But Solicitor General Jose Calida issued a statement on Sunday, arguing that there was no legal basis for the grant of a provisional authority. He warned the telecommunication commissioners that they faced prosecution should they do so.
Agusan del Norte Rep. Lawrence Fortun, however, said on Monday that it would be irresponsible on the NTC’s part if it broke its promise to the House leaders to allow ABS-CBN to operate until Congress reached a decision on its franchise renewal.
In a statement, Fortun said the legal skirmish should be “set aside” as the leaders of both the House and the Senate “have already officially expressed an unmistakable intent to grant the network provisional authority.”
“[T]he NTC should, as it has in the past, issue now that provisional authority,” he said.
It’s up to NTC
“It is also most unwise to close down a network of at least 11,000 workers at this time of crisis when even no less than the [Department of Labor and Employment] itself has admitted to scarcity of funds to respond to needs of the hardly hit labor sector,” Fortun said.
“To do so would be to deliberately exacerbate the crisis the country is facing now,” he said.
Malacañang said it was up to the NTC to decide the matter.
Presidential spokesperson Harry Roque said the President would implement the decision of the NTC, a quasi-judicial body, on whether ABS-CBN should get a provisional authority to operate beyond May 4.
“The solicitor general is an alter-ego of the President and he wrote the NTC. This is a matter that should be dealt with by the NTC as a quasi-judicial body,” Roque told a press briefing.
He said the government would “apply the exhaustion of administrative remedies” and that the Palace would ultimately “defer to whatever ruling” the NTC would hand down.
“We will wait for the response of the NTC, and the President will implement whatever the NTC decides,” Roque said.
Several senators rallied around ABS-CBN, assailing Calida for threatening the telecommunication commissioners with prosecution.
Senate Majority Leader Juan Miguel Zubiri said the legal questions about the provisional authority had already been settled after Justice Secretary Menardo Guevarra told a Senate hearing that the NTC had authority to grant temporary licenses to broadcast companies.
“I don’t see any legal impediment for ABS-CBN to continue operations,” Zubiri said in an online press briefing. “Secretary Guevarra has made a public statement for everyone to hear that the NTC may do so if Congress allows them to do so, which Congress [did],” he said.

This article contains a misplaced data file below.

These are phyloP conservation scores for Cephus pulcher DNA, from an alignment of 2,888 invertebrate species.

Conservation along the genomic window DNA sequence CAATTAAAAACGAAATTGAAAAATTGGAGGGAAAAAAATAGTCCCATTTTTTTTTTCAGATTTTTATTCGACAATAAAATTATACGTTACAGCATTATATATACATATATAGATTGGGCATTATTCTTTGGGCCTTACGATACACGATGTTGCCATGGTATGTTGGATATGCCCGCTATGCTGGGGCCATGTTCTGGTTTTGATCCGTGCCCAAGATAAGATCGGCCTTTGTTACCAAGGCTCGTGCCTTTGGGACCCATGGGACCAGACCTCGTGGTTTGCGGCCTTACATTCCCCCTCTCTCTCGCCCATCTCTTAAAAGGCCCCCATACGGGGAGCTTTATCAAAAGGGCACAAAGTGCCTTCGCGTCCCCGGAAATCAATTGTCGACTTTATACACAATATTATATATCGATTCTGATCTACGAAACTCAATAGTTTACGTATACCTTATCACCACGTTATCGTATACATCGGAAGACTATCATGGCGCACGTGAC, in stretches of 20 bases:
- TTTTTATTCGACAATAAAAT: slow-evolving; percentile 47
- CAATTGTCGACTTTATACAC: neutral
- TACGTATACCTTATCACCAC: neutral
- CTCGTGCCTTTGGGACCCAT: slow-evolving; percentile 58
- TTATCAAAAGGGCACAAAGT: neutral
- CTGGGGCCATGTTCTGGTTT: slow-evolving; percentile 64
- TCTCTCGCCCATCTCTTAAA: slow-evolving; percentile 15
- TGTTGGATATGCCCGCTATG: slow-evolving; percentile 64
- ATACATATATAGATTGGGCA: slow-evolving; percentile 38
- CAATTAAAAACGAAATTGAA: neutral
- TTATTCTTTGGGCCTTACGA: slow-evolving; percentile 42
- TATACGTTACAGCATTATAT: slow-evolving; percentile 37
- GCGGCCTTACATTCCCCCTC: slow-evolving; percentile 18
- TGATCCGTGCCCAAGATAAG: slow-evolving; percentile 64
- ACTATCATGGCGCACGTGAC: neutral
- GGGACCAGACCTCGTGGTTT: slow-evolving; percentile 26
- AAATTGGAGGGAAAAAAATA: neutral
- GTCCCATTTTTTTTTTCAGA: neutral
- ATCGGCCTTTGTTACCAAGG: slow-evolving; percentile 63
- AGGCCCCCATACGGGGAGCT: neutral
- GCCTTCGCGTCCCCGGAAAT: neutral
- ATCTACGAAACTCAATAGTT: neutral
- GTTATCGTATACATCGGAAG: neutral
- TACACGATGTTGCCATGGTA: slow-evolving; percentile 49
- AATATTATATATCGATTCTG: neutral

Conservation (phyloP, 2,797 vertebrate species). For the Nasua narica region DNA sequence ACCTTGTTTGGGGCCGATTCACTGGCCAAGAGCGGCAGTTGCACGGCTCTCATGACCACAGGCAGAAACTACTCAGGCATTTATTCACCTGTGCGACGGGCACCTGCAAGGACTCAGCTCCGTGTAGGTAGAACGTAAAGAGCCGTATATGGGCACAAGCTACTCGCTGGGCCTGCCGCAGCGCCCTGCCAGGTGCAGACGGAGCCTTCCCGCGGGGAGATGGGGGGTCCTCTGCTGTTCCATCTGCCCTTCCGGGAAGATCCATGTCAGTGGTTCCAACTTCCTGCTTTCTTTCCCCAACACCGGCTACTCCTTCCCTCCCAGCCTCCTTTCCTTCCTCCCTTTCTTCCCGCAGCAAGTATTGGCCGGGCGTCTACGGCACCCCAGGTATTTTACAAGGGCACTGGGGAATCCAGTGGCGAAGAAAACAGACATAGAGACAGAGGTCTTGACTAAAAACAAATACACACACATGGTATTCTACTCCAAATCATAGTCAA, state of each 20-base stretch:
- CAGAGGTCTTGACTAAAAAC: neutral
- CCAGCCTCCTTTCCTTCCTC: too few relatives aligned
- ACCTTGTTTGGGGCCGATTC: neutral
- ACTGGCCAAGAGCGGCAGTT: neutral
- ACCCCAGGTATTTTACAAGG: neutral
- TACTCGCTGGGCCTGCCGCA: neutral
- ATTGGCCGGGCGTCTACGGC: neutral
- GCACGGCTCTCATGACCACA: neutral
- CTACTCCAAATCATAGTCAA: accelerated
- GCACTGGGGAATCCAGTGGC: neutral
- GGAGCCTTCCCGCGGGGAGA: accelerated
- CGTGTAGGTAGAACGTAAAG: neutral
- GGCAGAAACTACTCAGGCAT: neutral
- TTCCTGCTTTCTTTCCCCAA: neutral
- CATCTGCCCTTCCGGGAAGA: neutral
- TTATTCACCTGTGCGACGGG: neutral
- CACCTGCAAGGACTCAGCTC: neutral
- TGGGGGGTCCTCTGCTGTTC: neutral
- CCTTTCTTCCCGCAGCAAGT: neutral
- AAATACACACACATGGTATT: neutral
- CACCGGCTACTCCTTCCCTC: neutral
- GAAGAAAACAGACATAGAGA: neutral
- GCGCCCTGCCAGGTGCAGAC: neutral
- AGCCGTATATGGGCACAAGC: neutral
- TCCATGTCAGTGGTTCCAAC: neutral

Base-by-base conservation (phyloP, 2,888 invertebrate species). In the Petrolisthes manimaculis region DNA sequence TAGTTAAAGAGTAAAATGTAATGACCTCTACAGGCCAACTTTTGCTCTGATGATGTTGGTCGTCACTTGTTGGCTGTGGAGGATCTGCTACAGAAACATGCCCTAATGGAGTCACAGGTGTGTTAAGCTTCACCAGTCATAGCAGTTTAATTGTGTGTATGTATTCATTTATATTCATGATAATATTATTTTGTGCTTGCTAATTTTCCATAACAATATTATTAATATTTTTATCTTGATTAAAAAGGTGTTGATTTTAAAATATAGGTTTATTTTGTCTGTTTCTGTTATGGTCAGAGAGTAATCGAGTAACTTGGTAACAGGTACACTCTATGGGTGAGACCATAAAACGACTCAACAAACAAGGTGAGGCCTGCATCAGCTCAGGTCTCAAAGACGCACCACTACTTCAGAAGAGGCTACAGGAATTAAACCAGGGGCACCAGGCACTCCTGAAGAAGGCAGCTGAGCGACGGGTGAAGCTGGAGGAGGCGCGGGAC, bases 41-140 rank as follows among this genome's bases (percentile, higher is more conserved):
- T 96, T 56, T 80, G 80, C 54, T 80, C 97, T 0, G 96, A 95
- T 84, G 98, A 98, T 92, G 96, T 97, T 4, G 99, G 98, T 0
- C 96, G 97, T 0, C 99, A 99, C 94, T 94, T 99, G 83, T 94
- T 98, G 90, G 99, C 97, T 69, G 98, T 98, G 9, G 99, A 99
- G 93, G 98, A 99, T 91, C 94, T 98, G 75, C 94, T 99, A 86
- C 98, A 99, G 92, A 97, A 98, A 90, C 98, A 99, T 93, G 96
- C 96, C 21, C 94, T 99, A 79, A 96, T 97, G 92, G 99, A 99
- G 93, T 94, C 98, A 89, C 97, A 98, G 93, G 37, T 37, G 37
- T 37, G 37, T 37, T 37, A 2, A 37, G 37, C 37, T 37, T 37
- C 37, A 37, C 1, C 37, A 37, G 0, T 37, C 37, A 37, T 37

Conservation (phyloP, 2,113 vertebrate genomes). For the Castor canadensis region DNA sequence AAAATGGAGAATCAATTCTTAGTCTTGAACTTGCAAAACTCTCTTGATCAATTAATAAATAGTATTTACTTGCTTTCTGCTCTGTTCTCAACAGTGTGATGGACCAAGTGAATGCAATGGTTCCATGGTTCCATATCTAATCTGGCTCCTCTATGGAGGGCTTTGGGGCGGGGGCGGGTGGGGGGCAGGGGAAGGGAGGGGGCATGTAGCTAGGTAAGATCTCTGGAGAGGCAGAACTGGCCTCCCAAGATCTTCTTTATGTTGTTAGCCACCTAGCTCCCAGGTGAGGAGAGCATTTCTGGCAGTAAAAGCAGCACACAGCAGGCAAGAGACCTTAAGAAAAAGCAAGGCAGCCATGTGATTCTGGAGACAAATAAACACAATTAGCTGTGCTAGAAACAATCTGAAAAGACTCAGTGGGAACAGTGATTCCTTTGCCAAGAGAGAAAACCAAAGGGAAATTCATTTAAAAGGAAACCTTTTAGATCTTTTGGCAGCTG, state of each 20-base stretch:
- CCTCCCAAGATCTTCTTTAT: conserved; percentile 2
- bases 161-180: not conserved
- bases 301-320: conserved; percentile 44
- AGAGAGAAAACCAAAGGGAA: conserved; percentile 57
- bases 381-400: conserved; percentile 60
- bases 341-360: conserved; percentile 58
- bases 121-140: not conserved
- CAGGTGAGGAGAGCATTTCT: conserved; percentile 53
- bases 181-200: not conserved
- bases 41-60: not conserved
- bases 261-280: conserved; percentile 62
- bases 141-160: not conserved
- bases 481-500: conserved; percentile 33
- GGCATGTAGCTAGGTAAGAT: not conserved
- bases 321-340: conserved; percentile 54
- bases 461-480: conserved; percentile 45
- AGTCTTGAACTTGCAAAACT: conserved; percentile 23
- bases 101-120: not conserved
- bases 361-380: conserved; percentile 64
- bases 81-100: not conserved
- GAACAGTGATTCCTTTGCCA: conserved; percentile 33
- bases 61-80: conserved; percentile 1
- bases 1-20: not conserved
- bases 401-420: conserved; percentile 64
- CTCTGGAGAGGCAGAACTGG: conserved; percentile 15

Conflict of interest
Senate Minority Leader Franklin Drilon reminded Calida and the Office of the Solicitor General (OSG), which is under the administrative supervision of the DOJ, about their role as counsel of state agencies under the Revised Administrative Code.
“There is a conflict of interest there when the lawyer threatens to sue [his] client. It is the NTC and not [the] OSG that is granted regulatory functions under the law,” said Drilon, a former justice secretary.
“The OSG cannot say that an act of the legislative or an agency of the executive branch is illegal. That is for the courts to decide,” Drilon said.
Sen. Risa Hontiveros said it was “very strange” for the OSG to continue to oppose the position taken by the House, the Senate and even the DOJ on the matter.
“Even more questionable is why [Calida] insists on shutting down a broadcast network in the middle of a health emergency and depriving the public of a critical means to receive timely and accurate information,” Hontiveros said.
“The OSG has misplaced priorities and should just focus its energies on supporting the government efforts amid the pandemic,” she said.
Senate President Pro Tempore Ralph Recto said he expected the NTC officials to honor their commitment to the Senate that they would grant a temporary permit to ABS-CBN.
“That issue has been settled during our hearings. I expect the NTC to allow ABS-CBN to continue to operate until Congress makes a final decision on its franchise [extension],” Recto said.
—WITH REPORTS FROM JULIE M. AURELIO AND MARLON RAMOS